The engagement of French art with contemporary life was a hallmark of the late 19th century, or the Belle Époque. The Parisian artist Victor Gilbert received critical acclaim for his astute depictions of a cross-section of Parisian society and he is considered one of the greatest chroniclers of Les Halles, Paris’ renowned and bustling meat and fish market, emerging in the 1880s as the primary artist to record this famous Paris landmark. Gabriel Weisberg writes, ‘Gilbert was familiar with Naturalist literature, especially with the novels of Émile Zola. He was aware of the author’s view of Les Halles as a symbol of the dynamism and energy of Paris (G. Weisberg, The Realist Tradition, Cleveland, 1980, p. 217).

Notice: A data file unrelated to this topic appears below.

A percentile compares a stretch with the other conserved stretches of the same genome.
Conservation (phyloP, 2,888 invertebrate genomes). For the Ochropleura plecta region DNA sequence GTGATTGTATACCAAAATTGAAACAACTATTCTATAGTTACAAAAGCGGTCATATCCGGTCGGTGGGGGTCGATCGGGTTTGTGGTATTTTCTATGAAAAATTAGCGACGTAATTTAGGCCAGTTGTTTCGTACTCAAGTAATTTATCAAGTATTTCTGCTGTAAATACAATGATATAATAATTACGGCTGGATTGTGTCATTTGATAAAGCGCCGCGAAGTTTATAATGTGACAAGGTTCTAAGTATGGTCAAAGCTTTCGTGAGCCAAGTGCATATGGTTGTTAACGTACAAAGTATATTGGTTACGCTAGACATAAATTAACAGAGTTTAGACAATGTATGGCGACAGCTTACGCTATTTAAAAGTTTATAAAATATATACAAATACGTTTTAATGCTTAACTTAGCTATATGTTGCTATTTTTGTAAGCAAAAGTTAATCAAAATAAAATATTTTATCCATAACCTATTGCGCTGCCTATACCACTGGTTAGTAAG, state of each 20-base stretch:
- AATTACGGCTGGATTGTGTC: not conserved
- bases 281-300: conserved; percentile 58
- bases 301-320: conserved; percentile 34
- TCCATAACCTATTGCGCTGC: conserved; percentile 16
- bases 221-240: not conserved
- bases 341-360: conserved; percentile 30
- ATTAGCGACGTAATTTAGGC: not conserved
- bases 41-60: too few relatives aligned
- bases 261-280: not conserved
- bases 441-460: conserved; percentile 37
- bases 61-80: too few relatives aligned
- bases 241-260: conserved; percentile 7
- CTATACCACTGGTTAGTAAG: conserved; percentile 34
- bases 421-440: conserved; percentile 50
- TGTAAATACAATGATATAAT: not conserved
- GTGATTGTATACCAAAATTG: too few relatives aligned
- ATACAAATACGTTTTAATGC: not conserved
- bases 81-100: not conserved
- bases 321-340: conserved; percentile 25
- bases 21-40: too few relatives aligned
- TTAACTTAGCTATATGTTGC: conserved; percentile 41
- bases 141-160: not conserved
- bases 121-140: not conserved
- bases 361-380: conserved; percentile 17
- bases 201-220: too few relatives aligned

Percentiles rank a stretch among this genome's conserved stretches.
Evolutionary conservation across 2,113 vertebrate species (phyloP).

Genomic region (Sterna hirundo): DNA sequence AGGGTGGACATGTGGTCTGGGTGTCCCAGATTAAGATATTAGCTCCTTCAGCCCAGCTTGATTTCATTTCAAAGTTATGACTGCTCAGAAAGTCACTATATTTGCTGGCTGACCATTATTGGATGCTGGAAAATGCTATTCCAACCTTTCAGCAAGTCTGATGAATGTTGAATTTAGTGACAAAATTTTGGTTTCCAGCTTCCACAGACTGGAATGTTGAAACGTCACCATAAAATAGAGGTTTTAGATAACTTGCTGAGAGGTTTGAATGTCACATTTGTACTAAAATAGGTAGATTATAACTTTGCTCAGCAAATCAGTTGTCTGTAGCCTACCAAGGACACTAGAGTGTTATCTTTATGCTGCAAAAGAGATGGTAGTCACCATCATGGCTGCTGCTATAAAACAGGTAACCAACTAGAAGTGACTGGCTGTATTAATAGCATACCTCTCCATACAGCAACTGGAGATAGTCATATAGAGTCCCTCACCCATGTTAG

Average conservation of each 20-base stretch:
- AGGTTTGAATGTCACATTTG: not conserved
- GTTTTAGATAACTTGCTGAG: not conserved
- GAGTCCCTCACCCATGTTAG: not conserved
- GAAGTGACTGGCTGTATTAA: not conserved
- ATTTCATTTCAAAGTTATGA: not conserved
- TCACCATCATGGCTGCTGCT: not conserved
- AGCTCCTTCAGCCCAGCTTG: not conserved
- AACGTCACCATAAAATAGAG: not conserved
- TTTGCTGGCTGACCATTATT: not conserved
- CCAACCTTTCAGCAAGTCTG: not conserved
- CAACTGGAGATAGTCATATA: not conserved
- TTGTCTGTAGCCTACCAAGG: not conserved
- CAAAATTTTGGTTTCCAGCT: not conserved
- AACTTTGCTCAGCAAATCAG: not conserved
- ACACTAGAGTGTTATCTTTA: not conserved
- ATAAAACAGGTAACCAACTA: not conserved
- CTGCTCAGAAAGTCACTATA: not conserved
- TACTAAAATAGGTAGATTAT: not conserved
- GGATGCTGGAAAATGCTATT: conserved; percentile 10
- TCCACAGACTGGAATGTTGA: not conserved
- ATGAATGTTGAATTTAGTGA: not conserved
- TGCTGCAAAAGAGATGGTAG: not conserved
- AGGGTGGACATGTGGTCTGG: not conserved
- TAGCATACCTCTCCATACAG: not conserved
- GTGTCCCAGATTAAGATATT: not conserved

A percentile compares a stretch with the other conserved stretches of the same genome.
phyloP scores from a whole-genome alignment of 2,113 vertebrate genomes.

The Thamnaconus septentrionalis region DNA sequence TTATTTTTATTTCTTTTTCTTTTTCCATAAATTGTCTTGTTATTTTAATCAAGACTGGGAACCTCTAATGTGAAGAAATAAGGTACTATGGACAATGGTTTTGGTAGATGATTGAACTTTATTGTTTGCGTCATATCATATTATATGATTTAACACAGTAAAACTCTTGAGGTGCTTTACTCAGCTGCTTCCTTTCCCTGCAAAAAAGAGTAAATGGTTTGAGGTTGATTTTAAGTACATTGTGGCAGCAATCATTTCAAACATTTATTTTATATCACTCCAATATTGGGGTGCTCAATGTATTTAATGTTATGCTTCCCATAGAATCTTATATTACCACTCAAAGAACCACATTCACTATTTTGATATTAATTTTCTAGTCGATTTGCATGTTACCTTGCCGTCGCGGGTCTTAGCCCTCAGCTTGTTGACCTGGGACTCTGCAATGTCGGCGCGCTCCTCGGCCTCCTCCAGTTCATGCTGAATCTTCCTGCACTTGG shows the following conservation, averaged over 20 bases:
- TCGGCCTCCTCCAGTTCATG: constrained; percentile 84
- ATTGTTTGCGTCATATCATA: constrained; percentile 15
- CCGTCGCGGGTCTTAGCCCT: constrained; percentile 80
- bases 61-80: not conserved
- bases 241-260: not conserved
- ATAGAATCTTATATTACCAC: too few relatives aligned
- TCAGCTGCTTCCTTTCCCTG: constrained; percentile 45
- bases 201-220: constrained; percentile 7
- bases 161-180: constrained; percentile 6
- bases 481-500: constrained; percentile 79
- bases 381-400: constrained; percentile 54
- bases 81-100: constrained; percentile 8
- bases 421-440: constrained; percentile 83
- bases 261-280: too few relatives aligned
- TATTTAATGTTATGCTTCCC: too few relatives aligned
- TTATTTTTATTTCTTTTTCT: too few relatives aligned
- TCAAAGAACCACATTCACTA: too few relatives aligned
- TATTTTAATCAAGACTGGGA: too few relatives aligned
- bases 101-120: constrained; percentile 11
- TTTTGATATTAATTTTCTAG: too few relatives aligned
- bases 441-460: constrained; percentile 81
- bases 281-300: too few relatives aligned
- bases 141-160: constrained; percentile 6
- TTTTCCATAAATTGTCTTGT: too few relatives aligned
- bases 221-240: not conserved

Just as Gilbert recorded the dynamism of a large public marketplace, so too did he concentrate on images of recreation and leisure, scouring the city’s parks and suburbs capturing the new Parisian social life. L'Horoscope presents Gilbert as a true naturalist who faithfully records what he encounters. Rather than the gritty and sometimes gruesome details of the meat market in central Paris, here he concentrates on a group of fashionably dressed young women who are spending their afternoon amongst the flowers in a verdant park, gossiping and speculating on their future by reading the love lines in each other’s palms. L'Horoscope demonstrates the same fascination with la Parisienne as fellow artists James Tissot and Alfred Stevens.
We are grateful to Noé Willer for confirming the authenticity of this work.